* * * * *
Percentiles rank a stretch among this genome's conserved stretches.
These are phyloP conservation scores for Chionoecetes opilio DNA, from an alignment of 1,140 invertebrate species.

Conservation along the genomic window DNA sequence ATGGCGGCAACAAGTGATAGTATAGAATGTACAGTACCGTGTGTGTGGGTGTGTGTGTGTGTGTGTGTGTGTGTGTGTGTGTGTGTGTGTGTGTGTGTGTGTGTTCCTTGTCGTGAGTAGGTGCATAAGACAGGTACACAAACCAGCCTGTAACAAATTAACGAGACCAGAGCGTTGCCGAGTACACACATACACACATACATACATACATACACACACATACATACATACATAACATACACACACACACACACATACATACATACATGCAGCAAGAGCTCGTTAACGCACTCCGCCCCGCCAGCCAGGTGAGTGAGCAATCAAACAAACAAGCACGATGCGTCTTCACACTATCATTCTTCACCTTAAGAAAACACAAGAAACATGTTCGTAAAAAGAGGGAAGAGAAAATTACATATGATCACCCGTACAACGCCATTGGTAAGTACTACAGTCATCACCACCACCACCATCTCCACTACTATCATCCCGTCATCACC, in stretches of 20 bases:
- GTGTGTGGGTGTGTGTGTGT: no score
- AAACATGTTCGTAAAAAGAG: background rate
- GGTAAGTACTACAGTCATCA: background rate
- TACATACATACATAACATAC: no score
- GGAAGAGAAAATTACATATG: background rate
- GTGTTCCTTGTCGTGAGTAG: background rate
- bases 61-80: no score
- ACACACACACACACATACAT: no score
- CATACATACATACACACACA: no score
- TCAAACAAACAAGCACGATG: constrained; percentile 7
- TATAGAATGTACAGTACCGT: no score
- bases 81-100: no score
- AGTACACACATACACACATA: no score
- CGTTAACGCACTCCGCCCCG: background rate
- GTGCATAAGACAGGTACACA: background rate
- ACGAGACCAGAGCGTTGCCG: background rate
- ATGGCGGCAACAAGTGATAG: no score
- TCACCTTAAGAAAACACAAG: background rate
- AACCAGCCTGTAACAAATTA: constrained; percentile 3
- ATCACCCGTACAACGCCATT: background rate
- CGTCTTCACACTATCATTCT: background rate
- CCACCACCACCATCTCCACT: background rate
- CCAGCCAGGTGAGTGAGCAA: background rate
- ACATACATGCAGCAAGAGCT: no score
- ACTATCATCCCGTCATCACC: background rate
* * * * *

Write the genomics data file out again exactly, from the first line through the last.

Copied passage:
Percentiles rank a stretch among this genome's conserved stretches.
These are phyloP conservation scores for Chionoecetes opilio DNA, from an alignment of 1,140 invertebrate species.

Conservation along the genomic window DNA sequence ATGGCGGCAACAAGTGATAGTATAGAATGTACAGTACCGTGTGTGTGGGTGTGTGTGTGTGTGTGTGTGTGTGTGTGTGTGTGTGTGTGTGTGTGTGTGTGTGTTCCTTGTCGTGAGTAGGTGCATAAGACAGGTACACAAACCAGCCTGTAACAAATTAACGAGACCAGAGCGTTGCCGAGTACACACATACACACATACATACATACATACACACACATACATACATACATAACATACACACACACACACACATACATACATACATGCAGCAAGAGCTCGTTAACGCACTCCGCCCCGCCAGCCAGGTGAGTGAGCAATCAAACAAACAAGCACGATGCGTCTTCACACTATCATTCTTCACCTTAAGAAAACACAAGAAACATGTTCGTAAAAAGAGGGAAGAGAAAATTACATATGATCACCCGTACAACGCCATTGGTAAGTACTACAGTCATCACCACCACCACCATCTCCACTACTATCATCCCGTCATCACC, in stretches of 20 bases:
- GTGTGTGGGTGTGTGTGTGT: no score
- AAACATGTTCGTAAAAAGAG: background rate
- GGTAAGTACTACAGTCATCA: background rate
- TACATACATACATAACATAC: no score
- GGAAGAGAAAATTACATATG: background rate
- GTGTTCCTTGTCGTGAGTAG: background rate
- bases 61-80: no score
- ACACACACACACACATACAT: no score
- CATACATACATACACACACA: no score
- TCAAACAAACAAGCACGATG: constrained; percentile 7
- TATAGAATGTACAGTACCGT: no score
- bases 81-100: no score
- AGTACACACATACACACATA: no score
- CGTTAACGCACTCCGCCCCG: background rate
- GTGCATAAGACAGGTACACA: background rate
- ACGAGACCAGAGCGTTGCCG: background rate
- ATGGCGGCAACAAGTGATAG: no score
- TCACCTTAAGAAAACACAAG: background rate
- AACCAGCCTGTAACAAATTA: constrained; percentile 3
- ATCACCCGTACAACGCCATT: background rate
- CGTCTTCACACTATCATTCT: background rate
- CCACCACCACCATCTCCACT: background rate
- CCAGCCAGGTGAGTGAGCAA: background rate
- ACATACATGCAGCAAGAGCT: no score
- ACTATCATCCCGTCATCACC: background rate